Core Concepts

Monotone scheme for G-equations with explicit convergence rate of robust central limit theorem.

Abstract

The article proposes a monotone approximation scheme for G-equations, establishing convergence and convergence rate with error bounds. Applications include Peng's robust central limit theorem and Black-Scholes-Barenblatt equation. Theoretical foundation for G-distributed random variables. Monotone approximation schemes for viscosity solutions discussed. Literature review on monotone schemes provided. Applications to robust central limit theorem and Black-Scholes-Barenblatt equation detailed. Regularity estimates for solutions and approximation schemes presented.

Stats

arXiv:1904.07184v4 [math.PR] 26 Mar 2024
MSC2010 subject classifications: 60F05, 60H30, 65M15
Research supported by National Natural Science Foundation of China (No. 12171169)

Quotes

"The proposed scheme is constructed recursively based on a piecewise constant approximation of the viscosity solution to the G-equation."
"Our method is analytical and is developed under the framework of the monotone approximation schemes for viscosity solutions."

Key Insights Distilled From

by Shuo Huang,G... at **arxiv.org** 03-28-2024

Deeper Inquiries

The monotone scheme for G-equations differs from other numerical methods in several key aspects. Firstly, the scheme is specifically designed for fully nonlinear PDEs called G-equations, which arise in the characterization of G-distributed random variables in a sublinear expectation space. This scheme is constructed recursively based on a piecewise constant approximation of the viscosity solution to the G-equation.
Unlike traditional numerical methods that may focus on specific types of equations or assumptions, the monotone scheme for G-equations is tailored to handle the unique characteristics of G-distributed random variables and sublinear expectations. It leverages comparison principles for both the scheme and the equation, along with a mollification procedure, to ensure convergence and determine the convergence rate with an explicit error bound. This approach allows for a more accurate and efficient approximation of the solution to G-equations.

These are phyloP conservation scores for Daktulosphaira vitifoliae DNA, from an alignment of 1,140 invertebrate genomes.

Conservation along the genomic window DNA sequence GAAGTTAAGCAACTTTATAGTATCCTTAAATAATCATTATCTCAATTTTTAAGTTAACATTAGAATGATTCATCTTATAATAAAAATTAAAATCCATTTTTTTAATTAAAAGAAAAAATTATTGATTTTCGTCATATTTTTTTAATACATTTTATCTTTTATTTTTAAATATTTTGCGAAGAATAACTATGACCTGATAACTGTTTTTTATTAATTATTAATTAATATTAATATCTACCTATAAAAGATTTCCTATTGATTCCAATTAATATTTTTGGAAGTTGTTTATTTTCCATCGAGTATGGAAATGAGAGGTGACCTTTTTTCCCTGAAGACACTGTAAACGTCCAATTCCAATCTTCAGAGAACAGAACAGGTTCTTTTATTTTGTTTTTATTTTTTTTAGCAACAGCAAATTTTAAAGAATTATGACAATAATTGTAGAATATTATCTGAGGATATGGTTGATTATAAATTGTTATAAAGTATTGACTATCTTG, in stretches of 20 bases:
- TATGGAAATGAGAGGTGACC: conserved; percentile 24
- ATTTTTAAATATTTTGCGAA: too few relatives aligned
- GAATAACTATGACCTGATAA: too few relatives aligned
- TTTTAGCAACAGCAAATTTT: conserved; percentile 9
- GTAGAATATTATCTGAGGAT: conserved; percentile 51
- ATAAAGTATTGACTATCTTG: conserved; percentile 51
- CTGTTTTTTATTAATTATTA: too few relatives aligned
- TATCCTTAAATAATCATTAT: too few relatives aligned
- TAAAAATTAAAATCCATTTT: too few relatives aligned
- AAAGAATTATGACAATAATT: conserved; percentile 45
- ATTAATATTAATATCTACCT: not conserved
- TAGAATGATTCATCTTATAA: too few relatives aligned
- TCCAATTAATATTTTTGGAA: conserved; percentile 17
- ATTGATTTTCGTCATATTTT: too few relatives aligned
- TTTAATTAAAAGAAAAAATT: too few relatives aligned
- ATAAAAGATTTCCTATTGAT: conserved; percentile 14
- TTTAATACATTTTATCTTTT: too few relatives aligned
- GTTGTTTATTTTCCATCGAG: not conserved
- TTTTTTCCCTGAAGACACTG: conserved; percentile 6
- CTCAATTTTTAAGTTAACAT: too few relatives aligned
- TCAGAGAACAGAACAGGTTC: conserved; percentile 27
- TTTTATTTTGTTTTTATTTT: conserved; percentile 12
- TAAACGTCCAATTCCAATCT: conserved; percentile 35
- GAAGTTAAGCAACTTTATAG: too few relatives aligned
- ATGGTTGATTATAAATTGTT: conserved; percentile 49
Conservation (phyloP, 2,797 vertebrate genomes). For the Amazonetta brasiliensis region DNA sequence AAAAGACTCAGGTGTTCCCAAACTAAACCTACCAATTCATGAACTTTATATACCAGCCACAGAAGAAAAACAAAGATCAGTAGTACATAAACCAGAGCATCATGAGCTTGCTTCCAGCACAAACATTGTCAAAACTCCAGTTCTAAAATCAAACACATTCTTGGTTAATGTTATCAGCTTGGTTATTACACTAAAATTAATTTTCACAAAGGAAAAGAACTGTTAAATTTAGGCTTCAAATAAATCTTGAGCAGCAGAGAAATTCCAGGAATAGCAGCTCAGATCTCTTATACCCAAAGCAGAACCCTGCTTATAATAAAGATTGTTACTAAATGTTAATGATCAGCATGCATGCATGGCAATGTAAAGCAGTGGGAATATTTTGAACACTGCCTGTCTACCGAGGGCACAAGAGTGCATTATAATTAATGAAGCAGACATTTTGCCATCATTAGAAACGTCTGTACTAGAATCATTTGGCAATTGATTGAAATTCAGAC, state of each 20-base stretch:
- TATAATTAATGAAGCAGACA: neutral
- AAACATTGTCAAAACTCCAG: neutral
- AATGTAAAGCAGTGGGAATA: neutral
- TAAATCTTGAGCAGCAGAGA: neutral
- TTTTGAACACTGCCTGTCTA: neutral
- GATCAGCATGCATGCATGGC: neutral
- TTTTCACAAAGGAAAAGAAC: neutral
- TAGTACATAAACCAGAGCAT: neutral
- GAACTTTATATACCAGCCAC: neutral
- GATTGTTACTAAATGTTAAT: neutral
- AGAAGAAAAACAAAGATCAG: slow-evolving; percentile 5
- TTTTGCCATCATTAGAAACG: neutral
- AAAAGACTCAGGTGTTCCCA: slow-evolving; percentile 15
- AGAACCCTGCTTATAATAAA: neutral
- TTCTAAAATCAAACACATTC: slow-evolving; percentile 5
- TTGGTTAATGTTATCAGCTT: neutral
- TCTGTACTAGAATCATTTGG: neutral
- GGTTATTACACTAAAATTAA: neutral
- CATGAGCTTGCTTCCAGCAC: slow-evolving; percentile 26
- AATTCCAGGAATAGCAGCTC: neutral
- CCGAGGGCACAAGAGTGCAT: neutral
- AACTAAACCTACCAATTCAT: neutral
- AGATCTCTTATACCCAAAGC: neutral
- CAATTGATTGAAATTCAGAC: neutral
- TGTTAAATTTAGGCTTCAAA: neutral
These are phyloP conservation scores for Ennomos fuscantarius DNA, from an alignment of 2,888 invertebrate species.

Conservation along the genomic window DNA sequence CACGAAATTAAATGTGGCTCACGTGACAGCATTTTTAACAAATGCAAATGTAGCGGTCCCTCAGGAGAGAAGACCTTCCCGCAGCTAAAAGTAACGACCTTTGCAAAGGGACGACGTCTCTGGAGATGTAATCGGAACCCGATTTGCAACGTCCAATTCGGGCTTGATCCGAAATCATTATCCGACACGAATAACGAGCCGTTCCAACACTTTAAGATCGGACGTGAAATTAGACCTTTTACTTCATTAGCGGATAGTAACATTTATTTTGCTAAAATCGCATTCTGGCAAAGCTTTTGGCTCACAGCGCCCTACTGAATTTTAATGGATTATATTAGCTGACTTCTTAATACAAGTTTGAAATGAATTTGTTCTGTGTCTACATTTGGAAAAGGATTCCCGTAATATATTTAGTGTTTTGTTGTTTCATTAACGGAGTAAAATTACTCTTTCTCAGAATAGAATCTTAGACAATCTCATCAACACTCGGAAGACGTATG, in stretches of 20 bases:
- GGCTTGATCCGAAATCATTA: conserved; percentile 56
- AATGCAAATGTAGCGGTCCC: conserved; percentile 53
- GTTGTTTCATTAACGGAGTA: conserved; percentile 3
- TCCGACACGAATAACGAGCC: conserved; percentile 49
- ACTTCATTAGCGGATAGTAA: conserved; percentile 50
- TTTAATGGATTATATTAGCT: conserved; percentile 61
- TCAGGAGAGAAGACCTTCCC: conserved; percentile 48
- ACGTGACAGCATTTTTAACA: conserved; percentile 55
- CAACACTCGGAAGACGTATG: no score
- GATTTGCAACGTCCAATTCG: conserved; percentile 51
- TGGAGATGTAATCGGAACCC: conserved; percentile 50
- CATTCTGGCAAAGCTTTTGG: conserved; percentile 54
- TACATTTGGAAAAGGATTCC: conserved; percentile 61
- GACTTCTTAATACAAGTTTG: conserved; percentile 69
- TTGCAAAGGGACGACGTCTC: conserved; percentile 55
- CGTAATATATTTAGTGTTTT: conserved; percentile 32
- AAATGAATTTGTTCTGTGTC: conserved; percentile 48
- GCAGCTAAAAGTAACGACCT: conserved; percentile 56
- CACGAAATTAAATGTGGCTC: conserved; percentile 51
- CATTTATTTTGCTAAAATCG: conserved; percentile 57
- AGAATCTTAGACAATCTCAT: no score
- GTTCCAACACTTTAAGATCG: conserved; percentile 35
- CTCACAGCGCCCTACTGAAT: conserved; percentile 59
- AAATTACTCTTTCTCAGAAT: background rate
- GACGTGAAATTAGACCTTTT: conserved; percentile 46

The convergence rate for Peng's robust central limit theorem has significant implications in the field of nonlinear probability and statistics. By providing an explicit bound of Berry-Esseen type for the convergence rate, the monotone scheme offers a precise understanding of how quickly the sequence of G-distributed random variables converges in law to the G-distributed random vectors (ξ, ζ). This explicit bound enhances the theoretical foundation of the robust central limit theorem and improves upon existing results by deriving a more accurate convergence rate.
The convergence rate obtained through the monotone scheme not only validates the robust central limit theorem but also sheds light on the relationship between numerical schemes in PDEs and central limit theorems in probability. The explicit error bound allows for a deeper analysis of the convergence behavior and provides a quantitative measure of the convergence speed, which can have implications for applications in nonlinear probability and statistics.

The monotone approximation schemes developed for G-equations can be applied to various other problems in G-expectations, expanding the scope of their utility in the field. These schemes can be utilized to derive convergence rates for generalized robust central limit theorems, extending the analysis to different scenarios and model assumptions. By constructing appropriate monotone approximation schemes for different sequences of involved random variables, one can explore the convergence behavior of various G-distributed random variables and their associated distributions.
Additionally, the monotone approximation schemes can be employed to approximate G-expectations themselves, offering a numerical approach to evaluating G-distributed random variables in a sublinear expectation space. This application can benefit from the tools and techniques developed in the convergence analysis of the schemes, providing insights into the numerical solutions of stochastic differential equations driven by G-Brownian motion. Overall, the versatility of monotone approximation schemes in G-expectations opens up avenues for tackling a wide range of problems in nonlinear probability and statistics.

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